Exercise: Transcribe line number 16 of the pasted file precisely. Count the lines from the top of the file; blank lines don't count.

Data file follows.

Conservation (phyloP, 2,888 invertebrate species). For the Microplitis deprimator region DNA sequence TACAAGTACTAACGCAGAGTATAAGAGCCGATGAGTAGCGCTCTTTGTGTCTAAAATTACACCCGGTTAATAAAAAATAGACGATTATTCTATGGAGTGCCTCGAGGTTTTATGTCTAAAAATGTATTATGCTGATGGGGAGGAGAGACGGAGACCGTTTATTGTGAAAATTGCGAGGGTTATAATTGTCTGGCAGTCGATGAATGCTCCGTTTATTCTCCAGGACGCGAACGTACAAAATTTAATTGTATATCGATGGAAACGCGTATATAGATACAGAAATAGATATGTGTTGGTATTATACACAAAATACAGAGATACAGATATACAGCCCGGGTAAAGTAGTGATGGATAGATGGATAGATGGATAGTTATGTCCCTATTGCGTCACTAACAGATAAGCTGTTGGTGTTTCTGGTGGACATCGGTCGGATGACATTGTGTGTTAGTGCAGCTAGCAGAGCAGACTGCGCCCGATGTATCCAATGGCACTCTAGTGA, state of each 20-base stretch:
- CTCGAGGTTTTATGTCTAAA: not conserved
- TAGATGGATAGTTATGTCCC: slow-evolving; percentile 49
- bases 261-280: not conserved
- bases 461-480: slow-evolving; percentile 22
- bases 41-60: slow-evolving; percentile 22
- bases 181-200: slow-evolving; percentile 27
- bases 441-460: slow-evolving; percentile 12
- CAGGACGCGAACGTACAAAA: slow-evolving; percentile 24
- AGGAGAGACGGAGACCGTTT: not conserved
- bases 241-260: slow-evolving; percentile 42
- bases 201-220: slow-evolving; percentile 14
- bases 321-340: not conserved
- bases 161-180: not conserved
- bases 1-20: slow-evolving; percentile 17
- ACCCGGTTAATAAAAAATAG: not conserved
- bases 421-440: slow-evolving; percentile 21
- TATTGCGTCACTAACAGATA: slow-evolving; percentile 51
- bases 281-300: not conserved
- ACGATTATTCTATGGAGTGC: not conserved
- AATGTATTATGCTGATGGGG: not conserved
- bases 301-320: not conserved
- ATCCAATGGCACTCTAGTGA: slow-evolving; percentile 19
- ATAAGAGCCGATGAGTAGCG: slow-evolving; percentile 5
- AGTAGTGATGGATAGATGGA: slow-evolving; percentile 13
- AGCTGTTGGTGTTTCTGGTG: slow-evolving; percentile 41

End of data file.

- ACCCGGTTAATAAAAAATAG: not conserved